Creators, Second Class -- By: Ben Johnson

Journal: Faith and Mission
Volume: FM 11:1 (Fall 1993)
Article: Creators, Second Class
Author: Ben Johnson

Creators, Second Class

Ben Johnson

Professor of Music
Southeastern Baptist Theological Seminary
Faculty Lecture
January 26, 1993

When God began to create the heavens and the earth, the earth was without form and void” (Gen. 1 : 1, 2). Only the Master Creator could make something out of nothing. God created man in His own image” (Gen. 2:7). God created men and women with minds. The human mind is what made us superior to the animals and is the reason God gave us dominion over “every moving thing that moves upon the earth.” When God gave us minds, he gave us the ability to find creative solutions to our problems.

The name Yahweh comes from the Hebrew verb “to be.” “The name derived from it would mean ‘He who brings into being’ or the creator. God’s ambassador Moses, sealing the covenant with the children of Israel, brought into being the community of Israel. In this way Moses himself became a creator...The monotheism of Israel affirms a single Creator and the righteous ruler of the world. In the West, belief in a Creator-God was a way of confessing that the power to make the new was beyond human explanation.., just as the human need to create has transcended the powers of explanation.”1

To be creative is to capture the energy of God.

Man’s power to make new was the power to outlive himself in his creations .... He dared to make images of himself and of life around him. He made his words into worlds, to relive his past and reshape his future. Both the nature of one’s creativity and its degree vary widely. Some people have ten talents and double this, while other timid souls bury their meager gifts in the soil of tradition. “Talent is that which is in a man’s power,” J. R. Lowell observed, “[while] genius is that in whose power a man is.”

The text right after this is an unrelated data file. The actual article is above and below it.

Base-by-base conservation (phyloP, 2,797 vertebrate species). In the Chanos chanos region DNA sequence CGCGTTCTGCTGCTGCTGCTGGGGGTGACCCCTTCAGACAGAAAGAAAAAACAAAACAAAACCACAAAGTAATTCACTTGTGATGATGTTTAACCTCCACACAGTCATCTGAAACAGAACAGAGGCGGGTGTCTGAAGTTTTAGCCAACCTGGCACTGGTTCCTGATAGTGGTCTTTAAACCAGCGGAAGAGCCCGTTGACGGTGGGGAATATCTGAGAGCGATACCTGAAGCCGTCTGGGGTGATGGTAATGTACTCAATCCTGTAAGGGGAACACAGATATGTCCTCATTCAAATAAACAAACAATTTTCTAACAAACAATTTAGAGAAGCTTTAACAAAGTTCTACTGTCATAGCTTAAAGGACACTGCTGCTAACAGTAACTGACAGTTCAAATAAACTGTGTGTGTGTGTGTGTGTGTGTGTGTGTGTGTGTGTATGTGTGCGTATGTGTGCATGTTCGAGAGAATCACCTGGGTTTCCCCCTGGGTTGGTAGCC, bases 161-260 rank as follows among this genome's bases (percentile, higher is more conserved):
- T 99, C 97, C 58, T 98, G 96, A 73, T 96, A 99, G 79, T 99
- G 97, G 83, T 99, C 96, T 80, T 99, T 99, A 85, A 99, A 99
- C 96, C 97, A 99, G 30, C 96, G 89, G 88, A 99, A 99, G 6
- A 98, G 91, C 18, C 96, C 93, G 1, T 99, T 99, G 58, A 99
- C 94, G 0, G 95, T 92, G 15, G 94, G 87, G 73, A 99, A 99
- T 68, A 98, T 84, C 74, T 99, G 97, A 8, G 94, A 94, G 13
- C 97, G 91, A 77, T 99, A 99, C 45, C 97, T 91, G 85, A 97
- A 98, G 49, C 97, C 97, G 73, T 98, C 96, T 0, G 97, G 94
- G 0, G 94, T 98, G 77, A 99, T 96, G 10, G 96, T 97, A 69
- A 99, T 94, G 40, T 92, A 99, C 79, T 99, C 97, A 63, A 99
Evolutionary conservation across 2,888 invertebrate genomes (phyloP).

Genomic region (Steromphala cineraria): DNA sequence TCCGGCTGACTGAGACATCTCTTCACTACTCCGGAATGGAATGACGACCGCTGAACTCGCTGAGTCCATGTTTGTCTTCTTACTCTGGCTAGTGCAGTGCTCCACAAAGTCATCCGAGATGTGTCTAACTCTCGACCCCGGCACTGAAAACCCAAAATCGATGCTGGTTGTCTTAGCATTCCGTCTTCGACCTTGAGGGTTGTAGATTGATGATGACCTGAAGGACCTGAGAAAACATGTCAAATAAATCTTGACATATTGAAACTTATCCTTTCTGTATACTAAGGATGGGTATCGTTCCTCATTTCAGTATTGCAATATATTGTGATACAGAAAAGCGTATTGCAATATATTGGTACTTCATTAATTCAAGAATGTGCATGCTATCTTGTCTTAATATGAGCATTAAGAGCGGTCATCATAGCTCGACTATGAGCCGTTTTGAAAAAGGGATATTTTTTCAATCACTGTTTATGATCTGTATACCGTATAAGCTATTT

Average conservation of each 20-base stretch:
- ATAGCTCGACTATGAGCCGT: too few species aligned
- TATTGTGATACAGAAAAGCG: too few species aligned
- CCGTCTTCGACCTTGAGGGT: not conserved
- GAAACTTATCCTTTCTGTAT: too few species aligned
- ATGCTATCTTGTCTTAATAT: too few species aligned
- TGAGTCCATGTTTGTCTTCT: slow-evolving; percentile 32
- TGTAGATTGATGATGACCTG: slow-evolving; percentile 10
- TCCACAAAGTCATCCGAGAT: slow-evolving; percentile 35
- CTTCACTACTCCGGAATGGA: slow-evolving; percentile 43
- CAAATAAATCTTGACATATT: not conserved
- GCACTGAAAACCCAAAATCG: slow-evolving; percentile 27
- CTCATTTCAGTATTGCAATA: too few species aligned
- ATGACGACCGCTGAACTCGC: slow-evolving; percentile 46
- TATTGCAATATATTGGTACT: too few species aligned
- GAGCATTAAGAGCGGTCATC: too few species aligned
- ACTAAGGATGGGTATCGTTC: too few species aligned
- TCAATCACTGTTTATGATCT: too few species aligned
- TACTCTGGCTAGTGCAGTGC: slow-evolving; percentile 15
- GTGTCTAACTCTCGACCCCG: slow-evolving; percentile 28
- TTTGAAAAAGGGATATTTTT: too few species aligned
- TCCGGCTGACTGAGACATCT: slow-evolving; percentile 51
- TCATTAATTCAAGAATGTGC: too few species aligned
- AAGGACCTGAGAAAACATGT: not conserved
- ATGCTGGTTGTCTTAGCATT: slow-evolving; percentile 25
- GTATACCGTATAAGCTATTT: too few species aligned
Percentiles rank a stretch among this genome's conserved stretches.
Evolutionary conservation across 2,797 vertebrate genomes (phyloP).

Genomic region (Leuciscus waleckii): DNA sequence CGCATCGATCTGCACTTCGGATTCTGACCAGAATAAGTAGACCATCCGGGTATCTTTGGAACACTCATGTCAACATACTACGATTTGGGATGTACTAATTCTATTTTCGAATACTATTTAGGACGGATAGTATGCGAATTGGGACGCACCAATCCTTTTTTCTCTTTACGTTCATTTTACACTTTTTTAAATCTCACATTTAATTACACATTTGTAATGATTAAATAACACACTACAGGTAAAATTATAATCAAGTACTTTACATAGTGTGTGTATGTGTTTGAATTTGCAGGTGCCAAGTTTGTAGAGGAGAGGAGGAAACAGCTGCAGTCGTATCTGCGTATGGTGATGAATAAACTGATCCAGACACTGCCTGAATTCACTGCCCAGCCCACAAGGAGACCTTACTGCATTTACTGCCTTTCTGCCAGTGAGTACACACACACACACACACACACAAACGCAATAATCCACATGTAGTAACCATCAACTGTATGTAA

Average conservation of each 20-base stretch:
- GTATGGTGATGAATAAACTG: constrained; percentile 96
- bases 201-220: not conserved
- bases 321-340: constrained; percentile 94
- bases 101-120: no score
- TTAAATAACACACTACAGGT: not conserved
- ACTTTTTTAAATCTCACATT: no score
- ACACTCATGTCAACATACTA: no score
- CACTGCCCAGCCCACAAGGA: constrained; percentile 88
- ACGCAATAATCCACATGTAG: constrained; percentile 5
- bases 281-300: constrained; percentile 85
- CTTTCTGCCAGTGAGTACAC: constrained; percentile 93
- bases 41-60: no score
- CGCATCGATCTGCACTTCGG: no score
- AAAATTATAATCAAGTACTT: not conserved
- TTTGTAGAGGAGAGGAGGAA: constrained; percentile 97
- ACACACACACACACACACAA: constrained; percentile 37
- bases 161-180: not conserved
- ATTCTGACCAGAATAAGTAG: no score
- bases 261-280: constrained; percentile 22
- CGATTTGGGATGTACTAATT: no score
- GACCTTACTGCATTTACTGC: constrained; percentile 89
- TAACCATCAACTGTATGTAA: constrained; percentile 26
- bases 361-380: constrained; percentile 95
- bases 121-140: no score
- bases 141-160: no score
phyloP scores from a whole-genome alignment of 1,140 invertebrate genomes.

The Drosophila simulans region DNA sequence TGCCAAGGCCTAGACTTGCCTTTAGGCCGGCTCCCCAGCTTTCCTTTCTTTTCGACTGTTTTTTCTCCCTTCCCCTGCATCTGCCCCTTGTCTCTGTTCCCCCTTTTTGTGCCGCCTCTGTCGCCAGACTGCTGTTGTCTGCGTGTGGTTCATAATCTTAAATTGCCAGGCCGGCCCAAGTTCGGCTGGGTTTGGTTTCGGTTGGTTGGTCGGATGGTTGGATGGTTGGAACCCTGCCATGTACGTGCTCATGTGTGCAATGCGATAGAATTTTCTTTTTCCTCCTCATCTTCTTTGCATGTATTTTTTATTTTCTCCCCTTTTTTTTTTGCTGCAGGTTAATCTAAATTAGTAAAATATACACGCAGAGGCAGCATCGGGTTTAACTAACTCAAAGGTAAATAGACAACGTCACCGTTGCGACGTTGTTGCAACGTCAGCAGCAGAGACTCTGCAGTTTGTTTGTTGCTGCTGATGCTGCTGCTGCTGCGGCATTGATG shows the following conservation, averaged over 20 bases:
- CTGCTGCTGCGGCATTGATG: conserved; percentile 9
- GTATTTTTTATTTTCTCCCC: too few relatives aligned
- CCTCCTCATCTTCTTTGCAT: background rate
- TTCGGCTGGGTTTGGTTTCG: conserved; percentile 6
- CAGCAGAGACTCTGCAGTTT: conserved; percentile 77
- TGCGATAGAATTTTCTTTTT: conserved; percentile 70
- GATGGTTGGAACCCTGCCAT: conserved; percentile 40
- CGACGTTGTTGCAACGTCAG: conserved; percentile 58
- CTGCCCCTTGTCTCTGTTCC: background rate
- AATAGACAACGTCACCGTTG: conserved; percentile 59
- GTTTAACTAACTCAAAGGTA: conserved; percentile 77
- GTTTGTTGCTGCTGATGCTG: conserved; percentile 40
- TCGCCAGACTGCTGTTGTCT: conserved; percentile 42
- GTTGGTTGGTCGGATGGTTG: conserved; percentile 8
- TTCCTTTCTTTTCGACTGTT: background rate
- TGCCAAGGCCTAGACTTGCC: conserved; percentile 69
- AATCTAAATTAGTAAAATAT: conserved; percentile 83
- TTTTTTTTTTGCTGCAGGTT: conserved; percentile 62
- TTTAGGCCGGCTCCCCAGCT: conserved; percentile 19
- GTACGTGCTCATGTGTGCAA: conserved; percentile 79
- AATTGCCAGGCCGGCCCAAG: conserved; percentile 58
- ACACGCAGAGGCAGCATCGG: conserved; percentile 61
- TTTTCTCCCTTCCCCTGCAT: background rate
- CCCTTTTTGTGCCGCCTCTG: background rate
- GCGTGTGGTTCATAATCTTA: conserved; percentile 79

Let us look briefly at a few creators of the representational arts. Because John of Damascus and his theological cohorts prevailed with their common-sense psychology, the Christian church encouraged painting, sculpture, drama, and music. In drama, man found ways to create unique events for delight, reflection, and dismay in order to make experience outlast the actor. To create drama, the spectator had to be separated from the actor .... The hilly landscape helped by making possible for Greeks seated in rows to see the drama below. By 534 B.C. Thespius performed Greek tragedy in primitive form. Tragedy was a vision of events at a great distance in time from the spectator. Comedy held up a mirror to th...

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